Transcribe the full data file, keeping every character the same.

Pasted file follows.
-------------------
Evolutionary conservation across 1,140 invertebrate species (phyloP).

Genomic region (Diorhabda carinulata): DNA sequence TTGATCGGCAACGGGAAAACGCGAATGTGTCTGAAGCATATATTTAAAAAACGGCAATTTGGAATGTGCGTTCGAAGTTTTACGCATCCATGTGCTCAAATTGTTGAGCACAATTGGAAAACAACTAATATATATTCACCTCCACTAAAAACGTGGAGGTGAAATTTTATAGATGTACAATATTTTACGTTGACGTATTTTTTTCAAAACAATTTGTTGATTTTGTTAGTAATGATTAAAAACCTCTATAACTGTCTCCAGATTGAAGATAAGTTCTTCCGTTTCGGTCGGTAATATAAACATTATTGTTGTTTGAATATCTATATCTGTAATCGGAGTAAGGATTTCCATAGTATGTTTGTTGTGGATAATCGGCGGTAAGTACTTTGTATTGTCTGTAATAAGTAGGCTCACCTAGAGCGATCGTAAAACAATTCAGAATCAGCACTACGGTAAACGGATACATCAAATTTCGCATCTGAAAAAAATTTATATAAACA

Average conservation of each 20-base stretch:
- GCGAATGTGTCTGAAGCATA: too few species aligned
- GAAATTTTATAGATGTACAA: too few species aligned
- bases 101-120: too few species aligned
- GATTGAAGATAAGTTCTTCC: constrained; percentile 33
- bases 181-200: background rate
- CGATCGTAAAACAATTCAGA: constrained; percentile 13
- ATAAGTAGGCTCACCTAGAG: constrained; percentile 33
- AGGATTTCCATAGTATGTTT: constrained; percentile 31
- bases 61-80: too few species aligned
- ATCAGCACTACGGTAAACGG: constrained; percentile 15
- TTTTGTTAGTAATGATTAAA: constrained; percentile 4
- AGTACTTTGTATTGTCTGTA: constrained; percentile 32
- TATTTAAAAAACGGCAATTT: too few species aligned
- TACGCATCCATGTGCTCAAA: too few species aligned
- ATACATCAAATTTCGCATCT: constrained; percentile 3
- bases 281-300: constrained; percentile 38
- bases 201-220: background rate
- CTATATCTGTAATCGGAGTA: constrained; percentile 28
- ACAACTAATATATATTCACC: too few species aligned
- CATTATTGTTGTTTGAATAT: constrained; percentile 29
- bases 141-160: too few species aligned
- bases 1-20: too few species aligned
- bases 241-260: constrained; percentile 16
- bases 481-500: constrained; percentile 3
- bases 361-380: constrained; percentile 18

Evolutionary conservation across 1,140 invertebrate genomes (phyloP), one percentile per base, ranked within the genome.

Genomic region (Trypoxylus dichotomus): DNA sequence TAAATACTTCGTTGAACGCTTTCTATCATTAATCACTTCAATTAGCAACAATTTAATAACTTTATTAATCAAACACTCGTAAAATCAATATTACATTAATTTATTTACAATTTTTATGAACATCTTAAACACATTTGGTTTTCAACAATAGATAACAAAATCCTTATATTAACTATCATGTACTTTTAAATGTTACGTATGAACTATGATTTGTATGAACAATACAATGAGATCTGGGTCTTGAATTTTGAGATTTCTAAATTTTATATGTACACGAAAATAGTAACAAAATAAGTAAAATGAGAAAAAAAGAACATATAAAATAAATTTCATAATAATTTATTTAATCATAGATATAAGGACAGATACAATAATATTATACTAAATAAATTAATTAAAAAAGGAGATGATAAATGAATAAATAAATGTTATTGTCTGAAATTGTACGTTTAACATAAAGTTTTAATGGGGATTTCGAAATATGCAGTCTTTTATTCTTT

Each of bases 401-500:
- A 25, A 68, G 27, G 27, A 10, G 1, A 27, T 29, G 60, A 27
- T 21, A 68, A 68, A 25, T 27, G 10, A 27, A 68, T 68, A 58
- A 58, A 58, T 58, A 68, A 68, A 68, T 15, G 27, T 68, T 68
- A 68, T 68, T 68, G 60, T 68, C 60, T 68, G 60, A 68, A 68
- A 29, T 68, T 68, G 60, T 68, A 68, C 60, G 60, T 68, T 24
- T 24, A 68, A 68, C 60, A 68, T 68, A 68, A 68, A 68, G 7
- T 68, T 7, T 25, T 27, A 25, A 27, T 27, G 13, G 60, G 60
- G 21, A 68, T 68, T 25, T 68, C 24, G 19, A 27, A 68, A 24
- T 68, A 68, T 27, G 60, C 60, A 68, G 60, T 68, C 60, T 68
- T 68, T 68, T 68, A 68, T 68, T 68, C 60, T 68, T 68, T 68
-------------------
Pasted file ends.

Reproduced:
Evolutionary conservation across 1,140 invertebrate species (phyloP).

Genomic region (Diorhabda carinulata): DNA sequence TTGATCGGCAACGGGAAAACGCGAATGTGTCTGAAGCATATATTTAAAAAACGGCAATTTGGAATGTGCGTTCGAAGTTTTACGCATCCATGTGCTCAAATTGTTGAGCACAATTGGAAAACAACTAATATATATTCACCTCCACTAAAAACGTGGAGGTGAAATTTTATAGATGTACAATATTTTACGTTGACGTATTTTTTTCAAAACAATTTGTTGATTTTGTTAGTAATGATTAAAAACCTCTATAACTGTCTCCAGATTGAAGATAAGTTCTTCCGTTTCGGTCGGTAATATAAACATTATTGTTGTTTGAATATCTATATCTGTAATCGGAGTAAGGATTTCCATAGTATGTTTGTTGTGGATAATCGGCGGTAAGTACTTTGTATTGTCTGTAATAAGTAGGCTCACCTAGAGCGATCGTAAAACAATTCAGAATCAGCACTACGGTAAACGGATACATCAAATTTCGCATCTGAAAAAAATTTATATAAACA

Average conservation of each 20-base stretch:
- GCGAATGTGTCTGAAGCATA: too few species aligned
- GAAATTTTATAGATGTACAA: too few species aligned
- bases 101-120: too few species aligned
- GATTGAAGATAAGTTCTTCC: constrained; percentile 33
- bases 181-200: background rate
- CGATCGTAAAACAATTCAGA: constrained; percentile 13
- ATAAGTAGGCTCACCTAGAG: constrained; percentile 33
- AGGATTTCCATAGTATGTTT: constrained; percentile 31
- bases 61-80: too few species aligned
- ATCAGCACTACGGTAAACGG: constrained; percentile 15
- TTTTGTTAGTAATGATTAAA: constrained; percentile 4
- AGTACTTTGTATTGTCTGTA: constrained; percentile 32
- TATTTAAAAAACGGCAATTT: too few species aligned
- TACGCATCCATGTGCTCAAA: too few species aligned
- ATACATCAAATTTCGCATCT: constrained; percentile 3
- bases 281-300: constrained; percentile 38
- bases 201-220: background rate
- CTATATCTGTAATCGGAGTA: constrained; percentile 28
- ACAACTAATATATATTCACC: too few species aligned
- CATTATTGTTGTTTGAATAT: constrained; percentile 29
- bases 141-160: too few species aligned
- bases 1-20: too few species aligned
- bases 241-260: constrained; percentile 16
- bases 481-500: constrained; percentile 3
- bases 361-380: constrained; percentile 18

Evolutionary conservation across 1,140 invertebrate genomes (phyloP), one percentile per base, ranked within the genome.

Genomic region (Trypoxylus dichotomus): DNA sequence TAAATACTTCGTTGAACGCTTTCTATCATTAATCACTTCAATTAGCAACAATTTAATAACTTTATTAATCAAACACTCGTAAAATCAATATTACATTAATTTATTTACAATTTTTATGAACATCTTAAACACATTTGGTTTTCAACAATAGATAACAAAATCCTTATATTAACTATCATGTACTTTTAAATGTTACGTATGAACTATGATTTGTATGAACAATACAATGAGATCTGGGTCTTGAATTTTGAGATTTCTAAATTTTATATGTACACGAAAATAGTAACAAAATAAGTAAAATGAGAAAAAAAGAACATATAAAATAAATTTCATAATAATTTATTTAATCATAGATATAAGGACAGATACAATAATATTATACTAAATAAATTAATTAAAAAAGGAGATGATAAATGAATAAATAAATGTTATTGTCTGAAATTGTACGTTTAACATAAAGTTTTAATGGGGATTTCGAAATATGCAGTCTTTTATTCTTT

Each of bases 401-500:
- A 25, A 68, G 27, G 27, A 10, G 1, A 27, T 29, G 60, A 27
- T 21, A 68, A 68, A 25, T 27, G 10, A 27, A 68, T 68, A 58
- A 58, A 58, T 58, A 68, A 68, A 68, T 15, G 27, T 68, T 68
- A 68, T 68, T 68, G 60, T 68, C 60, T 68, G 60, A 68, A 68
- A 29, T 68, T 68, G 60, T 68, A 68, C 60, G 60, T 68, T 24
- T 24, A 68, A 68, C 60, A 68, T 68, A 68, A 68, A 68, G 7
- T 68, T 7, T 25, T 27, A 25, A 27, T 27, G 13, G 60, G 60
- G 21, A 68, T 68, T 25, T 68, C 24, G 19, A 27, A 68, A 24
- T 68, A 68, T 27, G 60, C 60, A 68, G 60, T 68, C 60, T 68
- T 68, T 68, T 68, A 68, T 68, T 68, C 60, T 68, T 68, T 68